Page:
The Selma Analogy
Reno, R. R., First Things: A Monthly Journal of Religion and Public Life
It's easy to see why gay activists invoke the civil-rights movement of the 1950s and early 1960s, and not just because it's a handy way to take the moral high ground. It puts a large body of legal sanctions, an expansive bureaucratic power, and a well-established tradition of social censure behind the goals of sexual liberation.
Last summer, New York's mayor Michael Bloomberg gave a speech in advance of the close vote in the New York state legislature that decided that men have a right to marry men and women women. He described the fight for same-sex marriage as "the great civil-rights issue of our times." He then went on to issue the threats latent in the analogy: "On matters of freedom and equality, history has not remembered obstructionists kindly. Not on abolition. Not on women's suffrage. Not on workers' rights. Not on civil rights. And it will be no different on marriage rights."
It's a chilling warning, one meant to intimidate. History has been not only unkind in memory, but also highly punitive in fact. The civil-rights movement set in motion what has been undoubtedly the most extensive and pervasive expansion of government power over society. It was to American culture what the New Deal was to the economy.
Responding to entrenched and systemic racial discrimination, the Civil Rights Act of 1964 did not just dismantle Jim Crow as a legal regime in the South. It prohibited racial discrimination in nearly all aspects of American economic and social life. Along with the Voting Rights Act of 1965 and subsequent Supreme Court decisions, this seminal legislation created an energetic bureaucracy and expansive body of law that sought to stamp out racial discrimination.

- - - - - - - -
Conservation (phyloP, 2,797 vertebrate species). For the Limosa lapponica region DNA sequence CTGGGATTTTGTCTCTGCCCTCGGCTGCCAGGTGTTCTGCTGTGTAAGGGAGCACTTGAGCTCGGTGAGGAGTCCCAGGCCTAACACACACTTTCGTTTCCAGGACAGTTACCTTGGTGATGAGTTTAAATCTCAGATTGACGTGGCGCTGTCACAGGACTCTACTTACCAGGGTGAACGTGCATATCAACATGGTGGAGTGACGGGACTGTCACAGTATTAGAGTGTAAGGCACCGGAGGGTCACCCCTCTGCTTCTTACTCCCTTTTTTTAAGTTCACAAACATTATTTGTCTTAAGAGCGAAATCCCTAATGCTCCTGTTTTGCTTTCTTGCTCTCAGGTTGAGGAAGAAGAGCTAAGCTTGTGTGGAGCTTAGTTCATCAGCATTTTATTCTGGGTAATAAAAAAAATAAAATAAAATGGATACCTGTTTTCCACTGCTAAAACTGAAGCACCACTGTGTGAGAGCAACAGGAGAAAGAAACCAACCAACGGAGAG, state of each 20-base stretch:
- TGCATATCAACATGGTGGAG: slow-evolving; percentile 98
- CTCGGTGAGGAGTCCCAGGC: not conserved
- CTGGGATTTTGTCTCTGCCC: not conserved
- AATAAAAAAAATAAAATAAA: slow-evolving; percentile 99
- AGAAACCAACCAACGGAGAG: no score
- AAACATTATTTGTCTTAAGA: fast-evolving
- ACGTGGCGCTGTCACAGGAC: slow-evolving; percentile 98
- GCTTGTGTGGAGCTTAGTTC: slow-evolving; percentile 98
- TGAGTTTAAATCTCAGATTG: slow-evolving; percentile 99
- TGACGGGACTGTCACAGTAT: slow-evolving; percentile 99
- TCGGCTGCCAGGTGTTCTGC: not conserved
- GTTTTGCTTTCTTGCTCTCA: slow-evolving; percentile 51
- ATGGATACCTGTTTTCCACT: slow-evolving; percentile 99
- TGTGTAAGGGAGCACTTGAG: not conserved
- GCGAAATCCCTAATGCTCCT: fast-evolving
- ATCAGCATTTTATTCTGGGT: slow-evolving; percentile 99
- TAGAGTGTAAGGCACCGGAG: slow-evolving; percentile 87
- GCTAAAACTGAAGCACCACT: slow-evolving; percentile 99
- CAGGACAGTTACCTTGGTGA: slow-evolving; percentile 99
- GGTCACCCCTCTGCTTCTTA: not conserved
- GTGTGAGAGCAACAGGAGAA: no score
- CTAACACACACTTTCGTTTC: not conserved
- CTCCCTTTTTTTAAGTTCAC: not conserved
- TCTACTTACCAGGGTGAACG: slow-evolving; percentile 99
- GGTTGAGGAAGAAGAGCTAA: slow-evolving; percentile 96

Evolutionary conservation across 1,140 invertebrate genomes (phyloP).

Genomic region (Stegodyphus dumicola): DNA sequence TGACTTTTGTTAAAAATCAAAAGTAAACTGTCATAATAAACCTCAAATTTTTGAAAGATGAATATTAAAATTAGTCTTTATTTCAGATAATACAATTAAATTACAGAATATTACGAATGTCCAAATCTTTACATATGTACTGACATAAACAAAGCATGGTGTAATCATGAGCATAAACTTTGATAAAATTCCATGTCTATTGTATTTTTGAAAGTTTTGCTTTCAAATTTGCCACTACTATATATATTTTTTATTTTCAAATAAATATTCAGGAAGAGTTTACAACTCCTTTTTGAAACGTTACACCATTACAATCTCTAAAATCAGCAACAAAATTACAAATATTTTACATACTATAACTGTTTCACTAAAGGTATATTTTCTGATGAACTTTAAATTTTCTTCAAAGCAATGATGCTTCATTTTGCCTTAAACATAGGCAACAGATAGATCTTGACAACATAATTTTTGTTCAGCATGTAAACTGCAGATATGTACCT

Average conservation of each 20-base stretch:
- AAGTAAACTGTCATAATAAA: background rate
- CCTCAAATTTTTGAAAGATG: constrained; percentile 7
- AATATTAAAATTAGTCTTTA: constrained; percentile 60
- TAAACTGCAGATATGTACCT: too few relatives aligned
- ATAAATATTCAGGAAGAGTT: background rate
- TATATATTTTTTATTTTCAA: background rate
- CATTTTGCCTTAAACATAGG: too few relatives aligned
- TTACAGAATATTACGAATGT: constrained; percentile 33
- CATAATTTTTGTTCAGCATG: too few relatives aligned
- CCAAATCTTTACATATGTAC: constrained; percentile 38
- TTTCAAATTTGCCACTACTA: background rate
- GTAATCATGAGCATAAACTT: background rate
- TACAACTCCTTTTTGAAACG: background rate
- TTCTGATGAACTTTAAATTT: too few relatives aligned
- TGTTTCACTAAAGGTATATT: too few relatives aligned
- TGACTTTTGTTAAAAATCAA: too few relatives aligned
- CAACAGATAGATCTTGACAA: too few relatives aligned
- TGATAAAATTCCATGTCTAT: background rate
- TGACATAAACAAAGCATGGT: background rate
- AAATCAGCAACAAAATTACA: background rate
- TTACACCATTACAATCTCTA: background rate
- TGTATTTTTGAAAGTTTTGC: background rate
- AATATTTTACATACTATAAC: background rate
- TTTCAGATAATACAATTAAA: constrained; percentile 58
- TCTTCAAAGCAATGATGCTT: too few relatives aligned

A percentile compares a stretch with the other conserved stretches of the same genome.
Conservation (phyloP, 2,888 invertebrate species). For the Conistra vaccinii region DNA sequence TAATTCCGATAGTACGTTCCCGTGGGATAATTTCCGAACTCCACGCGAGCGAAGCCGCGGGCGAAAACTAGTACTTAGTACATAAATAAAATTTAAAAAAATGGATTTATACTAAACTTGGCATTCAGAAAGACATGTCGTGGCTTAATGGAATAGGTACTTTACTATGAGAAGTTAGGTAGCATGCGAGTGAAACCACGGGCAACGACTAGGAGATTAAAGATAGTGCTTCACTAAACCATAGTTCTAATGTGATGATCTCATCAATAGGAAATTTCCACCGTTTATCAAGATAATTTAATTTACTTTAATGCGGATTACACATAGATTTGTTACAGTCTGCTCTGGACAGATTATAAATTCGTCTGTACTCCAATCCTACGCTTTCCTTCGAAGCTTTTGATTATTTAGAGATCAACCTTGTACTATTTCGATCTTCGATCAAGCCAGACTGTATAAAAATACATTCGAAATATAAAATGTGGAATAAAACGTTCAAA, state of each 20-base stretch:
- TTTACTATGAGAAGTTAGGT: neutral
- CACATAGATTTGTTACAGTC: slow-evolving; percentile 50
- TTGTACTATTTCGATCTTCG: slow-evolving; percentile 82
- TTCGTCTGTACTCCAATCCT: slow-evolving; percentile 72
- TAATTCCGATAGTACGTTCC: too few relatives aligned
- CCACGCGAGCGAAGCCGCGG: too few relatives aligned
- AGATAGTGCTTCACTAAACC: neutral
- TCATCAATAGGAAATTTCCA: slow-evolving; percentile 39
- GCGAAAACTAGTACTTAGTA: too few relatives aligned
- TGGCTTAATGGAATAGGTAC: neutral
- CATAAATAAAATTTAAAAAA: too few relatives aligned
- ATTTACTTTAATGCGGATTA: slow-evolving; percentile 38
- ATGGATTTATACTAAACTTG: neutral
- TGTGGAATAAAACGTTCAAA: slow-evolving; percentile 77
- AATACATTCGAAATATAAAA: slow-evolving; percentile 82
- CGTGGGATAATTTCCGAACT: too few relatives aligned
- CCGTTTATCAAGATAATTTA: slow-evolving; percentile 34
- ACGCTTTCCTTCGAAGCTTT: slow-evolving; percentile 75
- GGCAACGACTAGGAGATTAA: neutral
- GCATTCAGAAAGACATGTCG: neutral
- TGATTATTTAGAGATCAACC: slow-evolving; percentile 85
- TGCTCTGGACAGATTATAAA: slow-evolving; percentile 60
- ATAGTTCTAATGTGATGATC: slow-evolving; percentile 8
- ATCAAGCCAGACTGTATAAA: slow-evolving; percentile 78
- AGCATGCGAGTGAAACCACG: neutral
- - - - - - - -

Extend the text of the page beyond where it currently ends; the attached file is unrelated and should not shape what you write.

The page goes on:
Conservative libertarian and presidential hopeful Barry Goldwater notoriously voted against the Civil Rights Act (something he later said he regretted doing). Southern states had voting laws that effectively disenfranchised blacks, as well as an elaborate legal apparatus that enforced discrimination in everything from education to courthouse bathrooms. Goldwater claimed to be in favor of using the power of the federal government to overturn these forms of state-sponsored discrimination. But he insisted that trying to prohibit discrimination in employment and public accommodations empowered the government to interpose itself into the everyday lives of citizens to an unprecedented degree. With his characteristic bluntness, he warned that a government mandate to prevent and correct discrimination at all levels of society would require a "police state."
I certainly hope that if I had been in Goldwater's position I would have voted for the Civil Rights Act. And yet, however misaligned his moral compass was in 1964 and hyperbolic his description of the consequences of the translation of the goals of racial equality into government policy, he wasn't entirely wrong about the implications of the legislative and courtroom victories of the civil-rights movement.
The various implementations of the broad antidiscrimination mandate were often heavy-handed. For example, the Nixon administration formulated the "Philadelphia Plan," which imposed hiring quotas on unions, an initiative designed as much to punish Nixon's union adversaries as to promote racial equality. Mandatory school-busing programs were implemented, often against a great deal of local resistance. Corporations and universities put in place quotas and special hiring programs.
Beginning in the late 1970s, the legal and bureaucratic machinery for securing civil rights for blacks was refined and extended. The courts struck down the use of strict quotas in most cases, and in their place emerged a powerful and pervasive system of employment regulations, legal sanctions, and bureaucratic review. Gender equality was added to the antidiscrimination mandate, as well as legal protection against discrimination based on disability. The details of this multifaceted system are complex and continue to be litigated in the courts. …